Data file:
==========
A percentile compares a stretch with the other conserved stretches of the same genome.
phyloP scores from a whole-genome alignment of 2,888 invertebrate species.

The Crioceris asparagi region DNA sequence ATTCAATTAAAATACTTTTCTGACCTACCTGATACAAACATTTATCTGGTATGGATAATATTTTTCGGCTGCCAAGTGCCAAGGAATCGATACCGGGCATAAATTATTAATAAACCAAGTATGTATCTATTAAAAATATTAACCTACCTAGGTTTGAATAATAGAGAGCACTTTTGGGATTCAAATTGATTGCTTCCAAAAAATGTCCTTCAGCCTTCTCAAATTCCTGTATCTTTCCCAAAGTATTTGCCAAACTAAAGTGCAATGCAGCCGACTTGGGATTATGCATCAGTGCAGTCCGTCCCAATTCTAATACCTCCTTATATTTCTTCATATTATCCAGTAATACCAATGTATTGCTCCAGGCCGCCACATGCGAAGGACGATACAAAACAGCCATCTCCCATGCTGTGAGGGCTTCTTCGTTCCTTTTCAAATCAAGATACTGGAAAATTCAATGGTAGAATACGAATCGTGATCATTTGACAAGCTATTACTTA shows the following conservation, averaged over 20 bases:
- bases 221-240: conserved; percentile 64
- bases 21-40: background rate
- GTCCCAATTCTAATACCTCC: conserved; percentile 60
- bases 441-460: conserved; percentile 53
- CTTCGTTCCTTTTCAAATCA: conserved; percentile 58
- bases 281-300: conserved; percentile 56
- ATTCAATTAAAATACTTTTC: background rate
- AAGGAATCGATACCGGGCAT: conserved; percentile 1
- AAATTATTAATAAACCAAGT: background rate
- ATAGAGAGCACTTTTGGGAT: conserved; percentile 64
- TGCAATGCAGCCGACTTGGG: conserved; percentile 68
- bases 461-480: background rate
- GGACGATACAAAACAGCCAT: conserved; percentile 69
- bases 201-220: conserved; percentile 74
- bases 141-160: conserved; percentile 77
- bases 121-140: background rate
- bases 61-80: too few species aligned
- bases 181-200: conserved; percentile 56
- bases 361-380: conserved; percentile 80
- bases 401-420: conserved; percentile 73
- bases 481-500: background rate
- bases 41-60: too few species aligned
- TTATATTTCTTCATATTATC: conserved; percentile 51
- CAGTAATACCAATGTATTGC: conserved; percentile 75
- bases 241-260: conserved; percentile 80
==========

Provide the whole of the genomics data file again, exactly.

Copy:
A percentile compares a stretch with the other conserved stretches of the same genome.
phyloP scores from a whole-genome alignment of 2,888 invertebrate species.

The Crioceris asparagi region DNA sequence ATTCAATTAAAATACTTTTCTGACCTACCTGATACAAACATTTATCTGGTATGGATAATATTTTTCGGCTGCCAAGTGCCAAGGAATCGATACCGGGCATAAATTATTAATAAACCAAGTATGTATCTATTAAAAATATTAACCTACCTAGGTTTGAATAATAGAGAGCACTTTTGGGATTCAAATTGATTGCTTCCAAAAAATGTCCTTCAGCCTTCTCAAATTCCTGTATCTTTCCCAAAGTATTTGCCAAACTAAAGTGCAATGCAGCCGACTTGGGATTATGCATCAGTGCAGTCCGTCCCAATTCTAATACCTCCTTATATTTCTTCATATTATCCAGTAATACCAATGTATTGCTCCAGGCCGCCACATGCGAAGGACGATACAAAACAGCCATCTCCCATGCTGTGAGGGCTTCTTCGTTCCTTTTCAAATCAAGATACTGGAAAATTCAATGGTAGAATACGAATCGTGATCATTTGACAAGCTATTACTTA shows the following conservation, averaged over 20 bases:
- bases 221-240: conserved; percentile 64
- bases 21-40: background rate
- GTCCCAATTCTAATACCTCC: conserved; percentile 60
- bases 441-460: conserved; percentile 53
- CTTCGTTCCTTTTCAAATCA: conserved; percentile 58
- bases 281-300: conserved; percentile 56
- ATTCAATTAAAATACTTTTC: background rate
- AAGGAATCGATACCGGGCAT: conserved; percentile 1
- AAATTATTAATAAACCAAGT: background rate
- ATAGAGAGCACTTTTGGGAT: conserved; percentile 64
- TGCAATGCAGCCGACTTGGG: conserved; percentile 68
- bases 461-480: background rate
- GGACGATACAAAACAGCCAT: conserved; percentile 69
- bases 201-220: conserved; percentile 74
- bases 141-160: conserved; percentile 77
- bases 121-140: background rate
- bases 61-80: too few species aligned
- bases 181-200: conserved; percentile 56
- bases 361-380: conserved; percentile 80
- bases 401-420: conserved; percentile 73
- bases 481-500: background rate
- bases 41-60: too few species aligned
- TTATATTTCTTCATATTATC: conserved; percentile 51
- CAGTAATACCAATGTATTGC: conserved; percentile 75
- bases 241-260: conserved; percentile 80